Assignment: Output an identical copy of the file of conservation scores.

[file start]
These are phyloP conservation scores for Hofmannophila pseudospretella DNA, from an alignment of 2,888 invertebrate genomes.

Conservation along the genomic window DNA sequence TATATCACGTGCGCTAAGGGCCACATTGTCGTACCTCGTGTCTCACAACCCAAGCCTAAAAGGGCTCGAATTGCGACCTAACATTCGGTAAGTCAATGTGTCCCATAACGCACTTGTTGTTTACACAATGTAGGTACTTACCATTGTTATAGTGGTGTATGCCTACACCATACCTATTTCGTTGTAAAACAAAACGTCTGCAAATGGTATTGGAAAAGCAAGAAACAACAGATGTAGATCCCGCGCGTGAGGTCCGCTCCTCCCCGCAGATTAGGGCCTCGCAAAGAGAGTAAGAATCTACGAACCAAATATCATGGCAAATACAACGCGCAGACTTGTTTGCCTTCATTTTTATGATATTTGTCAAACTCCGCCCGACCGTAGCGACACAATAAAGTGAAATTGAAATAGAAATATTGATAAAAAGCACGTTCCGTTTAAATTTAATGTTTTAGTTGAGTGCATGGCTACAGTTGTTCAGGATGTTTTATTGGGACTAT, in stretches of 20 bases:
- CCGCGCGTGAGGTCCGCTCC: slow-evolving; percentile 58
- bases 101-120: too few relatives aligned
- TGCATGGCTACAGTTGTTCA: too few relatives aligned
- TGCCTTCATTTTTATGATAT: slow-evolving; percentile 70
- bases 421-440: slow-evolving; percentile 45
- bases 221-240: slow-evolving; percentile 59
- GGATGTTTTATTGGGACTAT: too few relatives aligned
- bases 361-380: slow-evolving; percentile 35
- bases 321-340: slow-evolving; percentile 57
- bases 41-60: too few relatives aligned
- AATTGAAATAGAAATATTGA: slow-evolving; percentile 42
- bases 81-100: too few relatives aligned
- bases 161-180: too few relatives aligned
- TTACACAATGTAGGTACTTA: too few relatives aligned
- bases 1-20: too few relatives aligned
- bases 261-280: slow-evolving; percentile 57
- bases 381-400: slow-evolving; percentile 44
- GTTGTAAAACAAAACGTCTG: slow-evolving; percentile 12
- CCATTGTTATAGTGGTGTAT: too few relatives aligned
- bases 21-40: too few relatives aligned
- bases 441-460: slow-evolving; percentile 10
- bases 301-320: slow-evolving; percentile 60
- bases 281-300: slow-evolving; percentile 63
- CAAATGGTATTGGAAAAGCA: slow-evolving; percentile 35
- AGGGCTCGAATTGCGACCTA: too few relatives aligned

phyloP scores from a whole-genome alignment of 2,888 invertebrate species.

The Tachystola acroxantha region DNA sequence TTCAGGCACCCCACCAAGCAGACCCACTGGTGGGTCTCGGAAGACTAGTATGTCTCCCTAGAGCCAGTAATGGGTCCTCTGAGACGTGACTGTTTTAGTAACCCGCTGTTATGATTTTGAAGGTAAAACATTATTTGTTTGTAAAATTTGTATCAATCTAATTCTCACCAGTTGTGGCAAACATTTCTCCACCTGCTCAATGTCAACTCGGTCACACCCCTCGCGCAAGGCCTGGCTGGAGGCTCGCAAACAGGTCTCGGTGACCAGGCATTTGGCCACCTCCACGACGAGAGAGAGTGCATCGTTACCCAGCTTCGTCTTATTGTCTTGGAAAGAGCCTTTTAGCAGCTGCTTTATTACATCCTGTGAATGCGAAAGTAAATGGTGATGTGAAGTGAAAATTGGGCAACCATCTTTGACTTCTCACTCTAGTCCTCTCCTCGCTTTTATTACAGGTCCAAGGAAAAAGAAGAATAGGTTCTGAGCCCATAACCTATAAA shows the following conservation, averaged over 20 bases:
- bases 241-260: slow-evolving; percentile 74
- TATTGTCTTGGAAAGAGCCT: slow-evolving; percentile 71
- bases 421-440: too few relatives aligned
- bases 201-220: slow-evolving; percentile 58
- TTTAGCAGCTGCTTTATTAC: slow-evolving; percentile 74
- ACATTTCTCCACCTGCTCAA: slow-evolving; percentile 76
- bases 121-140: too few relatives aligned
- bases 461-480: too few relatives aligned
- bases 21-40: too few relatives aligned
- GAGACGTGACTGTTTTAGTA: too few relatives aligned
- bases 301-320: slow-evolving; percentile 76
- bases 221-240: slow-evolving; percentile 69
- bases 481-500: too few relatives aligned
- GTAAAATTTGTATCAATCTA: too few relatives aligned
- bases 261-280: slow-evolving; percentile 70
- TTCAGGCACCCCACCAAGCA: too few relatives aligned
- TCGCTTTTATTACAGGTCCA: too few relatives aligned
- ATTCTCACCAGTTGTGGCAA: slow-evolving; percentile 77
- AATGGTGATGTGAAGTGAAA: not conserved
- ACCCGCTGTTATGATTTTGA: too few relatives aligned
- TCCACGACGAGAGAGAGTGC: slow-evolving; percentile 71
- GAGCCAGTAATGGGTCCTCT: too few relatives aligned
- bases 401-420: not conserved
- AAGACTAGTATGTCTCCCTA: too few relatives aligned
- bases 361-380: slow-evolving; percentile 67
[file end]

These are phyloP conservation scores for Hofmannophila pseudospretella DNA, from an alignment of 2,888 invertebrate genomes.

Conservation along the genomic window DNA sequence TATATCACGTGCGCTAAGGGCCACATTGTCGTACCTCGTGTCTCACAACCCAAGCCTAAAAGGGCTCGAATTGCGACCTAACATTCGGTAAGTCAATGTGTCCCATAACGCACTTGTTGTTTACACAATGTAGGTACTTACCATTGTTATAGTGGTGTATGCCTACACCATACCTATTTCGTTGTAAAACAAAACGTCTGCAAATGGTATTGGAAAAGCAAGAAACAACAGATGTAGATCCCGCGCGTGAGGTCCGCTCCTCCCCGCAGATTAGGGCCTCGCAAAGAGAGTAAGAATCTACGAACCAAATATCATGGCAAATACAACGCGCAGACTTGTTTGCCTTCATTTTTATGATATTTGTCAAACTCCGCCCGACCGTAGCGACACAATAAAGTGAAATTGAAATAGAAATATTGATAAAAAGCACGTTCCGTTTAAATTTAATGTTTTAGTTGAGTGCATGGCTACAGTTGTTCAGGATGTTTTATTGGGACTAT, in stretches of 20 bases:
- CCGCGCGTGAGGTCCGCTCC: slow-evolving; percentile 58
- bases 101-120: too few relatives aligned
- TGCATGGCTACAGTTGTTCA: too few relatives aligned
- TGCCTTCATTTTTATGATAT: slow-evolving; percentile 70
- bases 421-440: slow-evolving; percentile 45
- bases 221-240: slow-evolving; percentile 59
- GGATGTTTTATTGGGACTAT: too few relatives aligned
- bases 361-380: slow-evolving; percentile 35
- bases 321-340: slow-evolving; percentile 57
- bases 41-60: too few relatives aligned
- AATTGAAATAGAAATATTGA: slow-evolving; percentile 42
- bases 81-100: too few relatives aligned
- bases 161-180: too few relatives aligned
- TTACACAATGTAGGTACTTA: too few relatives aligned
- bases 1-20: too few relatives aligned
- bases 261-280: slow-evolving; percentile 57
- bases 381-400: slow-evolving; percentile 44
- GTTGTAAAACAAAACGTCTG: slow-evolving; percentile 12
- CCATTGTTATAGTGGTGTAT: too few relatives aligned
- bases 21-40: too few relatives aligned
- bases 441-460: slow-evolving; percentile 10
- bases 301-320: slow-evolving; percentile 60
- bases 281-300: slow-evolving; percentile 63
- CAAATGGTATTGGAAAAGCA: slow-evolving; percentile 35
- AGGGCTCGAATTGCGACCTA: too few relatives aligned

phyloP scores from a whole-genome alignment of 2,888 invertebrate species.

The Tachystola acroxantha region DNA sequence TTCAGGCACCCCACCAAGCAGACCCACTGGTGGGTCTCGGAAGACTAGTATGTCTCCCTAGAGCCAGTAATGGGTCCTCTGAGACGTGACTGTTTTAGTAACCCGCTGTTATGATTTTGAAGGTAAAACATTATTTGTTTGTAAAATTTGTATCAATCTAATTCTCACCAGTTGTGGCAAACATTTCTCCACCTGCTCAATGTCAACTCGGTCACACCCCTCGCGCAAGGCCTGGCTGGAGGCTCGCAAACAGGTCTCGGTGACCAGGCATTTGGCCACCTCCACGACGAGAGAGAGTGCATCGTTACCCAGCTTCGTCTTATTGTCTTGGAAAGAGCCTTTTAGCAGCTGCTTTATTACATCCTGTGAATGCGAAAGTAAATGGTGATGTGAAGTGAAAATTGGGCAACCATCTTTGACTTCTCACTCTAGTCCTCTCCTCGCTTTTATTACAGGTCCAAGGAAAAAGAAGAATAGGTTCTGAGCCCATAACCTATAAA shows the following conservation, averaged over 20 bases:
- bases 241-260: slow-evolving; percentile 74
- TATTGTCTTGGAAAGAGCCT: slow-evolving; percentile 71
- bases 421-440: too few relatives aligned
- bases 201-220: slow-evolving; percentile 58
- TTTAGCAGCTGCTTTATTAC: slow-evolving; percentile 74
- ACATTTCTCCACCTGCTCAA: slow-evolving; percentile 76
- bases 121-140: too few relatives aligned
- bases 461-480: too few relatives aligned
- bases 21-40: too few relatives aligned
- GAGACGTGACTGTTTTAGTA: too few relatives aligned
- bases 301-320: slow-evolving; percentile 76
- bases 221-240: slow-evolving; percentile 69
- bases 481-500: too few relatives aligned
- GTAAAATTTGTATCAATCTA: too few relatives aligned
- bases 261-280: slow-evolving; percentile 70
- TTCAGGCACCCCACCAAGCA: too few relatives aligned
- TCGCTTTTATTACAGGTCCA: too few relatives aligned
- ATTCTCACCAGTTGTGGCAA: slow-evolving; percentile 77
- AATGGTGATGTGAAGTGAAA: not conserved
- ACCCGCTGTTATGATTTTGA: too few relatives aligned
- TCCACGACGAGAGAGAGTGC: slow-evolving; percentile 71
- GAGCCAGTAATGGGTCCTCT: too few relatives aligned
- bases 401-420: not conserved
- AAGACTAGTATGTCTCCCTA: too few relatives aligned
- bases 361-380: slow-evolving; percentile 67